It will allow a company to enter into a freestanding legal process that protects the company from any creditor action whilst giving it breathing space to formulate and/or implement a plan as to how it might secure its recovery as a going concern.
The new procedure allows the directors of the company to largely retain control of its affairs, applying the concept of a debtor in possession regime.
Subject to the applicable criteria, the Moratorium can be started out of court by the directors themselves or in court if the company is subject to a winding up petition or if it is a foreign company. The Moratorium can be lifted by the court.
The Moratorium must be supported by a statement from a licensed insolvency practitioner stating that the business can be rescued as a going concern. Legally, this suggests that achieving a rescue is more certain than not and is a high threshold to achieve. This wording is currently subject to Parliamentary debate and may be lowered before the Bill comes into law.
The Moratorium is supervised by the insolvency practitioner who gives the above statement (known as the Monitor). The Monitor must review the Moratorium and report to the court if rescue stops being an achievable outcome. This would terminate the Moratorium.
The Moratorium lasts for an initial 20 days and it may be extended by agreement with the creditors or by the court.
Once in a Moratorium a company has the benefit of a Payment Holiday from its existing creditors but it must pay any creditors who it obtains goods or services from during the Moratorium. Failure to pay a Moratorium creditor is grounds for termination of the Moratorium.
Statutory Demands/Winding up Petitions
There are new temporary restrictions on the ability to serve statutory demands and/or winding up petitions between 1 March 2020 and 30 June 2020 (or one month following commencement of the provisions in the Bill). This is to protect businesses suffering from the financial effects of COVID-19 during this period.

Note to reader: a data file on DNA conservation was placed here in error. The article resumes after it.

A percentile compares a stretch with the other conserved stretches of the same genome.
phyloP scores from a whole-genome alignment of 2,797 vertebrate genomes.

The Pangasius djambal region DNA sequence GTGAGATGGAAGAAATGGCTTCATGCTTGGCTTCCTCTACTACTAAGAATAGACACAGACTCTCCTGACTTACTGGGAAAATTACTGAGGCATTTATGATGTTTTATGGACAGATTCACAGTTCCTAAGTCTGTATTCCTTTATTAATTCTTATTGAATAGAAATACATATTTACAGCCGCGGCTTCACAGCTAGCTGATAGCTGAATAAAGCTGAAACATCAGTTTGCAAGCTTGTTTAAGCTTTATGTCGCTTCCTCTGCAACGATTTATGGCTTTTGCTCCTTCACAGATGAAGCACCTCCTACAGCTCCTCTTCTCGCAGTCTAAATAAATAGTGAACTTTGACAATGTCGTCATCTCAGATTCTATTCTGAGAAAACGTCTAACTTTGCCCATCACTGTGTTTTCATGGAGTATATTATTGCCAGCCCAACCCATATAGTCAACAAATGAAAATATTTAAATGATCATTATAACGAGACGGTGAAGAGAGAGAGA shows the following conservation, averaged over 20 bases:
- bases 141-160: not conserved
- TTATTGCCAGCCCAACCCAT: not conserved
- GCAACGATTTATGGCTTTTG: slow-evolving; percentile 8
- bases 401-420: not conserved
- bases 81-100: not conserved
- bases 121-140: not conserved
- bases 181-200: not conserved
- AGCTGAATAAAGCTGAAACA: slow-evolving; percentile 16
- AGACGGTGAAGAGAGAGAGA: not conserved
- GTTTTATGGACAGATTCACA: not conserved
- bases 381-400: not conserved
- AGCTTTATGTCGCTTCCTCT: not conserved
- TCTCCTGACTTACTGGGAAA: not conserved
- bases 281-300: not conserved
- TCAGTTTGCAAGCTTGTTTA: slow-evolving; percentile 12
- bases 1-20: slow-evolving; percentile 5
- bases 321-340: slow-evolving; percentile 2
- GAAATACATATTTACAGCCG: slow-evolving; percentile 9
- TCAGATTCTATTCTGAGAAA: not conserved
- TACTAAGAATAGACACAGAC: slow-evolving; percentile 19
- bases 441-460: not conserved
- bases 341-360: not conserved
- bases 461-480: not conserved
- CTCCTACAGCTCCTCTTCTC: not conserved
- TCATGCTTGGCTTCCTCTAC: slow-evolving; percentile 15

These restrictions apply to all creditors and all debtor companies after 27 April 2020.
Between the 27 April 2020 and one month after commencement of the restrictions creditors may not present a petition without first stating in the Statutory Demand/Winding up Petition that they have “reasonable grounds for believing” that the company would have been deemed insolvent even if the current crisis hadn’t had a financial effect.
This is a high test to satisfy as it is widely expected that the courts will take the view that most individuals and businesses will have suffered some detrimental financial effect during the COVID-19 pandemic. The onus now falls on the creditor to prove that this assumption does not apply.
Petitions already presented or winding up orders already made between 27 April 2020 and the coming into force of the relevant restrictions may be subject to being undone/unwound unless they would have fulfilled the above threshold.
A company subject to a winding up petition presented between 27 April 2020 and one month after the restriction has come into force will not have to apply for any validation orders under Section 127 of the Insolvency Act 1986. This, again is to save time and costs for companies and it also provides some legal protection for those dealing with these companies.
UPDATE: As from 26th June, this Bill received the Royal Assent and so is now law.
The provisions are potentially wide-ranging and complex. If you require further assistance then please do not hesitate to contact our specialist corporate recovery and insolvency team by calling 01482 325242 or email: email@example.com